Solutions Library

Boardman Cottage

Connecting Elders with Resources

As anyone with aging parents or grandparents knows, growing older creates challenges for everything from cooking healthy meals and shoveling the steps to remembering medications or taking blood samples. Island residents have the added challenges of long ferry rides and few medical or transportation resources. Many elder islanders end up moving to an assisted living facility on the mainland, removed from their family and lifelong home. However, eldercare services at a variety of levels, from a weekly ride to the grocery store all the way to residential care homes, can enable islanders to age in place, staying close to friends and family in their home community.

Many elderly islanders eventually must move out of their homes and live with family or in an assisted living facility. If there is no such facility on their home island, they must move away from family, friends, and lifelong familiarity of their small island community.

Residential care facilities already operate on Vinalhaven, Chebeague, and Islesboro, and North Haven will soon join them. Though these homes serve a small number of residents on each island, they fill a crucial niche in the island community. Many islanders who would otherwise be forced to move to the mainland are able to stay in their home communities, surrounded by family and friends. Boardman Cottage on Islesboro is the residential portion of the Beacon Project, the center for eldercare on the island.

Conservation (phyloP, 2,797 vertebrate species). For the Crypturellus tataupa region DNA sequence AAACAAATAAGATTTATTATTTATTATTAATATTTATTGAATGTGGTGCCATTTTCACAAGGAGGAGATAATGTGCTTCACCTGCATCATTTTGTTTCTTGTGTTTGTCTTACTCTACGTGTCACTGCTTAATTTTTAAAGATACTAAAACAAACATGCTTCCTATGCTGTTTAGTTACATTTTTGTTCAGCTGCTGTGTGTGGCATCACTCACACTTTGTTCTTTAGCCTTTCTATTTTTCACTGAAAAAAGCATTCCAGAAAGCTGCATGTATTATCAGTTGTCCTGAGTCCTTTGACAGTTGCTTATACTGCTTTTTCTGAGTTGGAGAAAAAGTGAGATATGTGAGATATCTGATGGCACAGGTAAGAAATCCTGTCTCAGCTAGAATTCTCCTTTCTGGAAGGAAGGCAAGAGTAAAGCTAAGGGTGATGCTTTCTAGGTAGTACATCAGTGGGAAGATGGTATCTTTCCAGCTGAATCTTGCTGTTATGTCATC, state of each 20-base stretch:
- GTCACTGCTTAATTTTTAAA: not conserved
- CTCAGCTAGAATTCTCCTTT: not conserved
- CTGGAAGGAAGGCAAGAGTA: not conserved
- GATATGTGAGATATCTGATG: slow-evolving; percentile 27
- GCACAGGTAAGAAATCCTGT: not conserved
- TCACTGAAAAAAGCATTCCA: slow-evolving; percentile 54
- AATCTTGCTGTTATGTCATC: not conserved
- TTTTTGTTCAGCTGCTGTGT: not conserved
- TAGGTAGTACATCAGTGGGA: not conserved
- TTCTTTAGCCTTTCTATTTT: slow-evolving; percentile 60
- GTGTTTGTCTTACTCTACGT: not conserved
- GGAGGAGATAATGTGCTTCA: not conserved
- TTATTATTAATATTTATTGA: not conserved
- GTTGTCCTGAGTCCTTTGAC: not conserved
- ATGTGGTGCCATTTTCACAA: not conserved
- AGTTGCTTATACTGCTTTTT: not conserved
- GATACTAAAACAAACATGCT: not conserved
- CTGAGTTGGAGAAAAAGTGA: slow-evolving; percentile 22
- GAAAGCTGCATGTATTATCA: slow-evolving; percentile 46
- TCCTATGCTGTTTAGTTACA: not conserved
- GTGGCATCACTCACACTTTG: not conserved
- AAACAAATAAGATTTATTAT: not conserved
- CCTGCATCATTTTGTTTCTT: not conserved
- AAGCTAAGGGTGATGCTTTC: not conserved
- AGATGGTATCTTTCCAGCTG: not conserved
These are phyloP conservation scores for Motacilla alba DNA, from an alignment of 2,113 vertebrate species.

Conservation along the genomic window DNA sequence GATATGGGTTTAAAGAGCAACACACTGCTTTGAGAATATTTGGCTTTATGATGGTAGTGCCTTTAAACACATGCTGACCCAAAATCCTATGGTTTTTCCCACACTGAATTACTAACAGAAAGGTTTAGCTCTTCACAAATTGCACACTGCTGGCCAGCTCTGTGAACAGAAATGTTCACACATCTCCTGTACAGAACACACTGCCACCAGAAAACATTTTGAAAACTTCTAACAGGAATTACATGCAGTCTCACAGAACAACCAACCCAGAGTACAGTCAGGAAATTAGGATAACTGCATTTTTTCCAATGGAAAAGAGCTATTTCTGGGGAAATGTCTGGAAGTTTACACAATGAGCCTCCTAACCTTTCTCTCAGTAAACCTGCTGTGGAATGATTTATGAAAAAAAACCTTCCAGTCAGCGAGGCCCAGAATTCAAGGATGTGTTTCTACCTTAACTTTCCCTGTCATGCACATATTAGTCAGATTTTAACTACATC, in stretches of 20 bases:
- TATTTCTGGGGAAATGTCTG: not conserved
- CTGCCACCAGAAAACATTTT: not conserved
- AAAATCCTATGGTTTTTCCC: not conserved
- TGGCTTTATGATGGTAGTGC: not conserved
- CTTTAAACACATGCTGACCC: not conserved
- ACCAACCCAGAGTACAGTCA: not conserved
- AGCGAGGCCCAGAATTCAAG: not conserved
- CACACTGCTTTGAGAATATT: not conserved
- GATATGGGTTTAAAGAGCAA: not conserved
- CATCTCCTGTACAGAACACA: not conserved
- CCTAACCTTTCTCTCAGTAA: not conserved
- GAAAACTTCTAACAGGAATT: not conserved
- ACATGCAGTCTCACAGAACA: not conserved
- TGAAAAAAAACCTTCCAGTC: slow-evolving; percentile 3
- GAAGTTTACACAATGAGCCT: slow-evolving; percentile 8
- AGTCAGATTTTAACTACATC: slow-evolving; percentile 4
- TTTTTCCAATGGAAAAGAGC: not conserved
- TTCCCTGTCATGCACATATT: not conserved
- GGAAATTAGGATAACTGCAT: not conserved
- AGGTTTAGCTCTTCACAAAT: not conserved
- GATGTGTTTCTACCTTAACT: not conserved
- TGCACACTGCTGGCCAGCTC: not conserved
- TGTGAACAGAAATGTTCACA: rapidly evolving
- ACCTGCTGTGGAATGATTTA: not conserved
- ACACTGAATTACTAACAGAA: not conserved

When it was built in 2005, Boardman Cottage had six beds, and they’ve recently added two more. In addition to regular resident care, they offer respite care, hospice care, and short term stays if space is available.



  • Identify administrative staff, a fundraising team, and a board of directors. You’ll need strong leadership.
  • Conduct one-on-one surveys with potential residents. This is helpful when figuring out how many beds to create, and is also a good way to tell potential residents about the benefits and exciting prospect of the new facility without obviously trying to sell them something.
  • Figure out size and type of facility. Adult family care home? There are guidelines around the level of care and number of beds.
  • Get licensed
  • Find staff
  • Fundraise to subsidize prices and reach low-income clients
  • Contruct or renovate facility
  • Begin move-ins. Don’t expect everyone to knock down the doors at once. Although Boardman has been full for a while, the first residents moved in over many months.